This is called cultural appropriation. Cultural appropriation is, in basic terms, taking something from a culture which you don’t belong to and using it for a purpose which it is not made for, without knowing or understanding its cultural significance. It is turning it into an accessory for your own fun or entertainment and therefore changing the true meaning of the item.

I myself am guilty of cultural appropriation. Once I thought it would a good idea to dress up as a Native American woman and go to a sports event for the day. There was no ill intent on my behalf but it was still highly offensive and absolutely wrong. I cringe every time I think about it, but I read up about it, schooled myself and I learnt a lesson. Here’s a really good explanation – and it applies to all indigenous cultures.

#3 – It is OK to dress your child up in an official Disney/Warehouse/K-Mart/any other unofficial knock off Moana or Maui costume – minus the face paint, stick-on tattoos, and brown skin coloured bodysuit

DO IT! Buy that ridiculously overpriced piece of material and put it on them and take them to that Moana-themed birthday party or just let them run around singing “See the line where the sky meets the sea it calls meeeeee” or “You’re Welcome” or even “I just wanna be SHINAAAYYYYYY”.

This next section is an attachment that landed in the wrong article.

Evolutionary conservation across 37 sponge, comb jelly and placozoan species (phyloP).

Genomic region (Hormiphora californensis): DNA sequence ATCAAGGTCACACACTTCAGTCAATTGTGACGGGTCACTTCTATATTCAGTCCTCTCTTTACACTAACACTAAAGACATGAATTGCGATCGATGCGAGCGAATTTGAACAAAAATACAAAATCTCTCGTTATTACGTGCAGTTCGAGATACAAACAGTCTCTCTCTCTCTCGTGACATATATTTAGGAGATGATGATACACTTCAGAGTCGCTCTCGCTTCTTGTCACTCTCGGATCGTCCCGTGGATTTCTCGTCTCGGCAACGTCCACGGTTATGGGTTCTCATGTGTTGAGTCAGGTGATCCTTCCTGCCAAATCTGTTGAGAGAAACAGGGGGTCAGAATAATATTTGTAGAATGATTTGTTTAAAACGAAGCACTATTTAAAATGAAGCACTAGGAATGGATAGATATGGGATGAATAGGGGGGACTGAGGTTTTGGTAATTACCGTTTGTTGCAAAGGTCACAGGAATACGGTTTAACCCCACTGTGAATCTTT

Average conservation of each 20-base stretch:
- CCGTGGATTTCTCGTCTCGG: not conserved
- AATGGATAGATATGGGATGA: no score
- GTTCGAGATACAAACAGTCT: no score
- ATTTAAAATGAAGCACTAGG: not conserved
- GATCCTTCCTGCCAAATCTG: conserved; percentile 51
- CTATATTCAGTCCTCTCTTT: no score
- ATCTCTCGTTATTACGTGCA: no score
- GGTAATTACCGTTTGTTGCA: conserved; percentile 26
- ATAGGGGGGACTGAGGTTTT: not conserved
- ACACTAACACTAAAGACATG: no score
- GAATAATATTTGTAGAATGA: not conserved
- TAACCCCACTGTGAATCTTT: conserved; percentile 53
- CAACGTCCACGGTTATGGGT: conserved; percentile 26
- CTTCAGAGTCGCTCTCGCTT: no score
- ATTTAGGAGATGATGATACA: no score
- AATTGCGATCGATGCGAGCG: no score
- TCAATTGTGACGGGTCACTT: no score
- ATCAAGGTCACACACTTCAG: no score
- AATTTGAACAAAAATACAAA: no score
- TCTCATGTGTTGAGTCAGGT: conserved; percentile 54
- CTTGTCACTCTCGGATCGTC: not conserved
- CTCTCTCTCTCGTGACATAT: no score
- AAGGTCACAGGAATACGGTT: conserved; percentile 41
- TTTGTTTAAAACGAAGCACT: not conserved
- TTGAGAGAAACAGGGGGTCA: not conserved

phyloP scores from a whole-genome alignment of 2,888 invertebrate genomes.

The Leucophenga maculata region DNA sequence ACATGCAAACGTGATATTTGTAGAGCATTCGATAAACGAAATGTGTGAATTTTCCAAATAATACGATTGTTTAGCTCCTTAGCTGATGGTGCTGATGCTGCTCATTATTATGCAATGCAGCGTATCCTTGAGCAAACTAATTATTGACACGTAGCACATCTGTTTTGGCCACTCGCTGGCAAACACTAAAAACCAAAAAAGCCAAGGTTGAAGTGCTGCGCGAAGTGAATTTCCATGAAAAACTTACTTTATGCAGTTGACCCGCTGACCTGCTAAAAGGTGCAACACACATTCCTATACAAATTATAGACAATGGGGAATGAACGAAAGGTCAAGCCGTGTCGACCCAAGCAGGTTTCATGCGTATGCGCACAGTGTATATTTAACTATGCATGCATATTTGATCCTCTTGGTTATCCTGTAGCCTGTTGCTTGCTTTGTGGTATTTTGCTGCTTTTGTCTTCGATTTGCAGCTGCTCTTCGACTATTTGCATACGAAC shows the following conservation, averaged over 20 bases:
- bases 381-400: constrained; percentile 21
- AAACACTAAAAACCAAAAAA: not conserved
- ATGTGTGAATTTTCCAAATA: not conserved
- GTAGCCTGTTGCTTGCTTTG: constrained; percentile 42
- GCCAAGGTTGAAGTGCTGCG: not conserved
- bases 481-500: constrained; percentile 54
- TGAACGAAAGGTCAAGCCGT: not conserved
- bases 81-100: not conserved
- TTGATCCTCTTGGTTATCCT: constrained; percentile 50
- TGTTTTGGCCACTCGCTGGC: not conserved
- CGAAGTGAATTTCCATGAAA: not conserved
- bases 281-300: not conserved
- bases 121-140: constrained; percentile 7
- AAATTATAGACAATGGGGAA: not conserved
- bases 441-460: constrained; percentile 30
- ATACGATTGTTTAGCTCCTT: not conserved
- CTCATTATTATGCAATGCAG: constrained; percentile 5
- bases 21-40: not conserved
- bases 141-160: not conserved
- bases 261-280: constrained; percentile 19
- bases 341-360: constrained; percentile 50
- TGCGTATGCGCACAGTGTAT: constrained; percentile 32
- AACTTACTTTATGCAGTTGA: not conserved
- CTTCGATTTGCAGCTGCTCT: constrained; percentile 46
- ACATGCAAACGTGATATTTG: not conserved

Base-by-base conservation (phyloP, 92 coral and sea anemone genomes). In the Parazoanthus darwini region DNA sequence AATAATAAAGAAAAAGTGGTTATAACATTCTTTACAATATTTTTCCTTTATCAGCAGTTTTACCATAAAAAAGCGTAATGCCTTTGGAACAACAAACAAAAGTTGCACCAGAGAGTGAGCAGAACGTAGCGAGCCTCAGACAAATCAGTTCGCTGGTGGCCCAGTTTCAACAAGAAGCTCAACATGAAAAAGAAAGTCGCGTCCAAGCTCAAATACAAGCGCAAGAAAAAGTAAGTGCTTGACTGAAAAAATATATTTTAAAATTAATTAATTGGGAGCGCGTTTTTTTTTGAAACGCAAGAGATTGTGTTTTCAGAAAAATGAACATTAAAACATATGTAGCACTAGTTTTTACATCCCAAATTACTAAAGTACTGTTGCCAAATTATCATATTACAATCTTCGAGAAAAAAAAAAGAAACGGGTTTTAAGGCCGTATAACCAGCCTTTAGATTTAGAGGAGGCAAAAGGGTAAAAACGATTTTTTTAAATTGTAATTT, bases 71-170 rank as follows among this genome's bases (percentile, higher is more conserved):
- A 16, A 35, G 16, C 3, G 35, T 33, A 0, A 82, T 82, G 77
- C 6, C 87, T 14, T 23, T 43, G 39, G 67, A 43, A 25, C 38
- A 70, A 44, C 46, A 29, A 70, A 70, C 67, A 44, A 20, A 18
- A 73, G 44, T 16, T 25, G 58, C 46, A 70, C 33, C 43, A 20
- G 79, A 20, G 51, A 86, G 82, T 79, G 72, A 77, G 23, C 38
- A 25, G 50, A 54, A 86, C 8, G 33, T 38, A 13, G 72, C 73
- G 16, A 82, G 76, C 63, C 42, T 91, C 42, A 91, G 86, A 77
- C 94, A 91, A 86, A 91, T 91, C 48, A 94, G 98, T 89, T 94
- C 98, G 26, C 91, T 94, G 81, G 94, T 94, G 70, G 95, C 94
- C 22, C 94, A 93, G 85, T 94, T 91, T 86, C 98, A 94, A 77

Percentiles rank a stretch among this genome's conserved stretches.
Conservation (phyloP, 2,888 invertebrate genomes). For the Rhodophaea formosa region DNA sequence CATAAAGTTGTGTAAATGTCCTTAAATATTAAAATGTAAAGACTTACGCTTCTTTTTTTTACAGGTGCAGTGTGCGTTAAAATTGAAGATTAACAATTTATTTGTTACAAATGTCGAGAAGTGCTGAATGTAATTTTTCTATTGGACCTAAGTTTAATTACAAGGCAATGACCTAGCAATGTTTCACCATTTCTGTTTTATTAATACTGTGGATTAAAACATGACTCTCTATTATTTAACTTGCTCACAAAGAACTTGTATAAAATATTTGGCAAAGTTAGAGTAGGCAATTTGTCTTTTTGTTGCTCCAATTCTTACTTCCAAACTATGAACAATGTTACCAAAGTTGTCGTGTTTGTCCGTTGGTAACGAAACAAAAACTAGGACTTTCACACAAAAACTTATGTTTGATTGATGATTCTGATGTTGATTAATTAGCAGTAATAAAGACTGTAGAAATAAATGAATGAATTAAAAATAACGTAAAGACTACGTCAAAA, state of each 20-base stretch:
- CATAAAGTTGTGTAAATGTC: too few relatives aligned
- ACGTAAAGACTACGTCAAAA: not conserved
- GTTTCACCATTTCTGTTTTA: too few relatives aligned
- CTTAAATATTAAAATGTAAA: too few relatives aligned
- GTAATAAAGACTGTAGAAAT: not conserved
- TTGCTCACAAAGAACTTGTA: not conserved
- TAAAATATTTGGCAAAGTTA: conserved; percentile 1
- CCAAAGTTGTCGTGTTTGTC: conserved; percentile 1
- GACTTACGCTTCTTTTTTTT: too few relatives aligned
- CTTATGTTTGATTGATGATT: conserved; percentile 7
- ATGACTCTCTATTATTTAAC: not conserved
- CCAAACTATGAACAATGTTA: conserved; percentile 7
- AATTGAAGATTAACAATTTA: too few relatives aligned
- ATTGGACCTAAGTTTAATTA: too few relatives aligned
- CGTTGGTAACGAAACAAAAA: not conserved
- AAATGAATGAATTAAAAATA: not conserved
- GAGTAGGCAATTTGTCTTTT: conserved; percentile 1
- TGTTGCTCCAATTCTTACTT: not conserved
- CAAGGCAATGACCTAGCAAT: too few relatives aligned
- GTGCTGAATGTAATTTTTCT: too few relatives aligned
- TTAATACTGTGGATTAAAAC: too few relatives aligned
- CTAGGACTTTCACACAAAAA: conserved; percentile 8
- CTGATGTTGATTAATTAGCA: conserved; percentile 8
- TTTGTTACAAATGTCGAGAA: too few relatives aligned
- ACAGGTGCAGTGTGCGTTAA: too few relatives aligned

#4 – Do it yourself! Make your own costume and keep it simple

Just have a red top and red sash and a yellow or sand-coloured wrap. Get a fake flower and put it in your child’s hair. They’ll love it. If you’re really feeling crafty, you could draw some hibiscus flowers. But don’t add extras – it’s not needed. Don’t try to do designs you think are “Polynesian”. Make it with your child.

While you’re at it, why not buy the movie’s soundtrack and support some Polynesian artists? Or better yet – buy some music from the actual band Te Vaka; you can find more about how awesome they are here.

If you’re Pākehā and feel uncomfortable doing something then it’s probably not OK to do it. The discomfort is your gut instinct telling you DOOOON’T DOOOO ITTTT! If you have to think twice about whether it would be OK, then it probably isn’t.

So I think it’s a good idea to teach your children how to respect different cultures and explain to them that whilst it may only be a store bought costume, it is important to be respectful and understanding of where the costume comes from. You could show them the Pacific on a map or look at some pictures online of traditional Polynesian attire. You could learn how to say hello in different Pacific languages together. Use it as an educational tool while also having fun with it.

Moana and Maui are characters in a Disney movie that our children absolutely adore, so it is only natural that like every other Disney character, they want to dress up as them. It is fine to let them do this – minus the body paint, tattoos, brown skin-coloured body suit and legitimate cultural attire.

Just remember our culture is not a costume.


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Lucy’s New Zealand – Kids’ Wedding Clothing